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Teachers College faculty recognized for excellence

ASU education professor Michelene Chi with student
September 23, 2014

Four faculty members in ASU's Mary Lou Fulton Teachers College were honored for demonstrating excellence in the field of education through exemplary scholarship, research and teaching.

Receiving 2014 Teachers College Faculty Awards, ASU professors Michelene Chi, Sarup Mathur, Josephine Marsh and Lauren Harris were lauded for their contributions to the field that are helping transform the way we think about education on local, national and global scales.

The award recipients were recognized at the college’s Sept. 19 meeting for faculty and staff, where Mari Koerner, dean of the Teachers College, presented the awards.

Outstanding Research Achievement with Impact

A cognitive learning scientist, professor Michelene Chi focuses her research on learning and education. Her work is cited extensively in scientific papers and has been empirically acclaimed by the learned societies.

Chi keynoted at the 2014 International Conference on Conceptual Change in Bologna, Italy, and is a member of the National Academy of Education, a founding fellow of the Cognitive Science Society, and a fellow of the American Educational Research Association (AERA).

She received the 2013 Sylvia Scribner Award from the AERA and the 2014 William Elgin Wickenden Award from the American Society for Engineering Education. She was recently appointed chair-designate of AERA’s Research Advisory Committee.

Outstanding Achievement for Global Impact

As co-principal investigator and academic director of the India Support for Teacher Education Program (In-STEP), Sarup Mathur, associate professor, is helping to expand the impact of Teachers College across the globe. In her role, she is creating a shared vision and common understanding of teacher preparation between educators in India and at ASU.

She has also facilitated Teachers College communication with the Indian government, USAID and local education administrators. Mathur helped build capacity among participating U.S. teacher educators to provide culturally appropriate professional learning experiences to the In-STEP fellows from India.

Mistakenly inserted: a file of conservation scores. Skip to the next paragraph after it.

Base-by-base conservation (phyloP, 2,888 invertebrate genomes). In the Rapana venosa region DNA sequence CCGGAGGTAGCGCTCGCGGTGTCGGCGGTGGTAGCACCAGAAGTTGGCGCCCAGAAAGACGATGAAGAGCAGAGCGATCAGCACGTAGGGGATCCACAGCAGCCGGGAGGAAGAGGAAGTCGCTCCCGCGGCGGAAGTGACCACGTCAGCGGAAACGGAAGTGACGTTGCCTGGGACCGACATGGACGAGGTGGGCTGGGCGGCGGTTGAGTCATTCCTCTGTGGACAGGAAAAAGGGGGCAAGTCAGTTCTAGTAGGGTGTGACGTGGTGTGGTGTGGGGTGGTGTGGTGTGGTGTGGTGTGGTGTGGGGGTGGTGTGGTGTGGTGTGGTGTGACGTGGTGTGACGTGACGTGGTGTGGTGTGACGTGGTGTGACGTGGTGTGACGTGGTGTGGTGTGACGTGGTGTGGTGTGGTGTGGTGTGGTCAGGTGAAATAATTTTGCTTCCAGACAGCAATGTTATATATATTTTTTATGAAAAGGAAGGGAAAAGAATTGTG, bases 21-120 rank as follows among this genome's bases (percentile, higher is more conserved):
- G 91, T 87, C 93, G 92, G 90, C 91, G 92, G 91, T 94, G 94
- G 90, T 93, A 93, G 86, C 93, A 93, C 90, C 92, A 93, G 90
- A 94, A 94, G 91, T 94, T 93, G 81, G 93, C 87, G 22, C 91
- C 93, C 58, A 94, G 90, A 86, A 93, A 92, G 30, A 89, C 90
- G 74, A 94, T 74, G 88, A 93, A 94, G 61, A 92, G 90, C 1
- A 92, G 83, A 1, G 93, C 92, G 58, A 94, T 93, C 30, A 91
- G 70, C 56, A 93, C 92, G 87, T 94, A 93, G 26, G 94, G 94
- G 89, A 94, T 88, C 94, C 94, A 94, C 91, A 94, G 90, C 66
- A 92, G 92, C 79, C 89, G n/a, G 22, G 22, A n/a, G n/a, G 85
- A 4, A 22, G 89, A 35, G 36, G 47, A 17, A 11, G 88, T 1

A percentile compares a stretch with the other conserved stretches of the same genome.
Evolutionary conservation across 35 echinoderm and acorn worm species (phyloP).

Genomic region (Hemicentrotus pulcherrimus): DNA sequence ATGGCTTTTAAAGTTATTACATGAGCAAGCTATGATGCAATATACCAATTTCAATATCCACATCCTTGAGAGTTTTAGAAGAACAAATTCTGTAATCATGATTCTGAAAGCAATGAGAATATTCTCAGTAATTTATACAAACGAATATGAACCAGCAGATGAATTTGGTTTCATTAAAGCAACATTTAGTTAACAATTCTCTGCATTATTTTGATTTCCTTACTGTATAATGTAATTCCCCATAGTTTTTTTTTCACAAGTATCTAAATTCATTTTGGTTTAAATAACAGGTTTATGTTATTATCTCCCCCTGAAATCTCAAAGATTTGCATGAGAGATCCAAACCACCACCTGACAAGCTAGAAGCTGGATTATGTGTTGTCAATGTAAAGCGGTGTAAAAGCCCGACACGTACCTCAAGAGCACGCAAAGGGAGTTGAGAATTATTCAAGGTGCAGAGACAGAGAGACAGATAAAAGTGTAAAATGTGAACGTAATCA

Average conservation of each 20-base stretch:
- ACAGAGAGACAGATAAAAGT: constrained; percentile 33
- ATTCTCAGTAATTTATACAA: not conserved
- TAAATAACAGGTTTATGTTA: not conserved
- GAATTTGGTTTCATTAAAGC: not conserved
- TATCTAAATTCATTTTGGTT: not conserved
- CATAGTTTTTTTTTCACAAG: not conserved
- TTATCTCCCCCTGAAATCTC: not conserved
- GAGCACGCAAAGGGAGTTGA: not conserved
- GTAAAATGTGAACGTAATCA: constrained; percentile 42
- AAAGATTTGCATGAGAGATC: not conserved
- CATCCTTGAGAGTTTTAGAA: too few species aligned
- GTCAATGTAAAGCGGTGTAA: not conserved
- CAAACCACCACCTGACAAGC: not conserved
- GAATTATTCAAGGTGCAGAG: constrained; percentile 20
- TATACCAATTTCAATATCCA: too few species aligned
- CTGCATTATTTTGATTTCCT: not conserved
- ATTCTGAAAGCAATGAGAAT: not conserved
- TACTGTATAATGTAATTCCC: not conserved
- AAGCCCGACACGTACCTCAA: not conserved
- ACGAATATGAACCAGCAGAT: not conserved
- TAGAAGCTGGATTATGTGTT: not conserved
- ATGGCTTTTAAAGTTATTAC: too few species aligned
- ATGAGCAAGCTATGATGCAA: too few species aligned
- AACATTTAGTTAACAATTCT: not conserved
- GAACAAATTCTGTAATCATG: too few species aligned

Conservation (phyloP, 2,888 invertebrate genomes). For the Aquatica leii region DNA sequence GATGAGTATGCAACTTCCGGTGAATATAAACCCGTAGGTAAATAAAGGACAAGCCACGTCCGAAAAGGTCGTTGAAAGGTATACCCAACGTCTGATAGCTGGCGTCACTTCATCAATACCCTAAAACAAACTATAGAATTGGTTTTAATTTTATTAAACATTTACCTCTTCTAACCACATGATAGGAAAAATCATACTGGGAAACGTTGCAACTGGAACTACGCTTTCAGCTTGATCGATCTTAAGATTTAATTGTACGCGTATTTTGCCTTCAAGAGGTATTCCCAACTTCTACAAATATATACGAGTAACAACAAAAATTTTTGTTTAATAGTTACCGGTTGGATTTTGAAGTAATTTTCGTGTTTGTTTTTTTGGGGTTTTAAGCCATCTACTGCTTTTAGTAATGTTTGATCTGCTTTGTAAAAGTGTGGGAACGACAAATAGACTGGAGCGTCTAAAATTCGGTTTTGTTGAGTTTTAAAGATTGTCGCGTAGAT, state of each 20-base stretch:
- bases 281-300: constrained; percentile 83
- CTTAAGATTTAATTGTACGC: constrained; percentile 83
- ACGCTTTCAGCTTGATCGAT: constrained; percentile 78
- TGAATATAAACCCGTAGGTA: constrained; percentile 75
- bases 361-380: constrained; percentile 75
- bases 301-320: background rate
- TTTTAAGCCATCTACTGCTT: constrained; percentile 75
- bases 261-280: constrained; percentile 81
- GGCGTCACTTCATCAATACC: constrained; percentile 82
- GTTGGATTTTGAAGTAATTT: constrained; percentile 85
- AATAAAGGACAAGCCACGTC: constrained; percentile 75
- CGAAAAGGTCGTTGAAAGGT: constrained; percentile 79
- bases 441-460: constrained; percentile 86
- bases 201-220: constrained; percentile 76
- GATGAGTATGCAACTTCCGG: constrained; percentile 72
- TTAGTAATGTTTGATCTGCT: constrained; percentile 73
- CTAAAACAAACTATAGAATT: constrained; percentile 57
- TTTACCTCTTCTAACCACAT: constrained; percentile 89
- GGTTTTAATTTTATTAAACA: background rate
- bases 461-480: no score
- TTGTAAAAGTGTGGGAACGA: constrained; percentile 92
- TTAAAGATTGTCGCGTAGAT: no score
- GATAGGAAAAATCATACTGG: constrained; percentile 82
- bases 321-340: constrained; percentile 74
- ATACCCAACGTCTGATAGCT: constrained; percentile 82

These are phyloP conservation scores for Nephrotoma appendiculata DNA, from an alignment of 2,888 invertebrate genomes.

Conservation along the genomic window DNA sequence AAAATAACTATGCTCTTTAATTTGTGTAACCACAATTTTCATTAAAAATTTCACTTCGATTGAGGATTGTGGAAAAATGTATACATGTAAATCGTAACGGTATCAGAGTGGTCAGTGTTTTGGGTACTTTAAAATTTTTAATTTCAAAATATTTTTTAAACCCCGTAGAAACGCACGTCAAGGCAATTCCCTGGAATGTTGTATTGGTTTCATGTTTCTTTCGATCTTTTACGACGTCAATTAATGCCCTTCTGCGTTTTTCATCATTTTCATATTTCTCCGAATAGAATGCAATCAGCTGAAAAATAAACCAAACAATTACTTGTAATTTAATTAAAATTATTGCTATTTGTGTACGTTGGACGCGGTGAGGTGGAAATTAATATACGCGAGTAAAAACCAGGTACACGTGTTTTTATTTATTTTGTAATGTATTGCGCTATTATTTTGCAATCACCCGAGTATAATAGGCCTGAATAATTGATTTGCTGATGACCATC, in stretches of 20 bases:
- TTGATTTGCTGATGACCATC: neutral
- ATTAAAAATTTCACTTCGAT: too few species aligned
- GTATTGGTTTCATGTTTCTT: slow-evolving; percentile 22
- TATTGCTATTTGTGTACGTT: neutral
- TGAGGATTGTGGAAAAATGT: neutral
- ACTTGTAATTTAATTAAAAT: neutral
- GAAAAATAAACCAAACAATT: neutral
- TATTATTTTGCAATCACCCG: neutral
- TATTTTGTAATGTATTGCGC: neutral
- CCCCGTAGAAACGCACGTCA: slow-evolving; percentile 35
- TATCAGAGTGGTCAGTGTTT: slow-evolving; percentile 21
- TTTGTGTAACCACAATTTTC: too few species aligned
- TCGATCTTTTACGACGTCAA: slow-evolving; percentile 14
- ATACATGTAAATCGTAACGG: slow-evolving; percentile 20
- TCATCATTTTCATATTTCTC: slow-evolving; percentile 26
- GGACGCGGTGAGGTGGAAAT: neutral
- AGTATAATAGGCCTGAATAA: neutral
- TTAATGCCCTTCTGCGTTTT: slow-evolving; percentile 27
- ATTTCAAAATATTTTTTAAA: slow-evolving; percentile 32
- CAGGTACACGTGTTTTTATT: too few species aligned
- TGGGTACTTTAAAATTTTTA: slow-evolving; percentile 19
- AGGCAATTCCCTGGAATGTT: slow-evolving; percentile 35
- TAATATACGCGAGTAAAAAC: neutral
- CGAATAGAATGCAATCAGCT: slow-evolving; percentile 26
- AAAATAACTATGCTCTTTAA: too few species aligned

Outstanding Integration of Scholarship with Teaching

In addition to her role as associate professor of literacy education, Josephine Marsh is the professor in residence at ASU Preparatory Academy (ASU Prep).

Since 2011, she has worked with ASU Prep administrators and teachers to integrate scholarship with teaching, creating academically rigorous and supportive teaching and learning environments for K-12 students from a wide range of backgrounds.

She is at one or both of the ASU Prep campuses every day, providing “just-in-time” professional development, and using ethnographic and action research methods to build knowledge about instructional methods and the school transformation process.

Promising Research Scholar

One of the core principles of Teachers College is to “conduct, support and disseminate research that impacts educational thought and action.” Lauren Harris, assistant professor, has exemplified this principle since her arrival at ASU.

Her research areas include disciplinary literacy practices in history, and how teachers and teacher educators can help students make global connections. Harris consistently identifies ways her work can be applied and useful to the K-12 classroom through her use-inspired, grounded research.

In addition to peer-reviewed journal articles, she also authors content aimed at transforming teacher practice.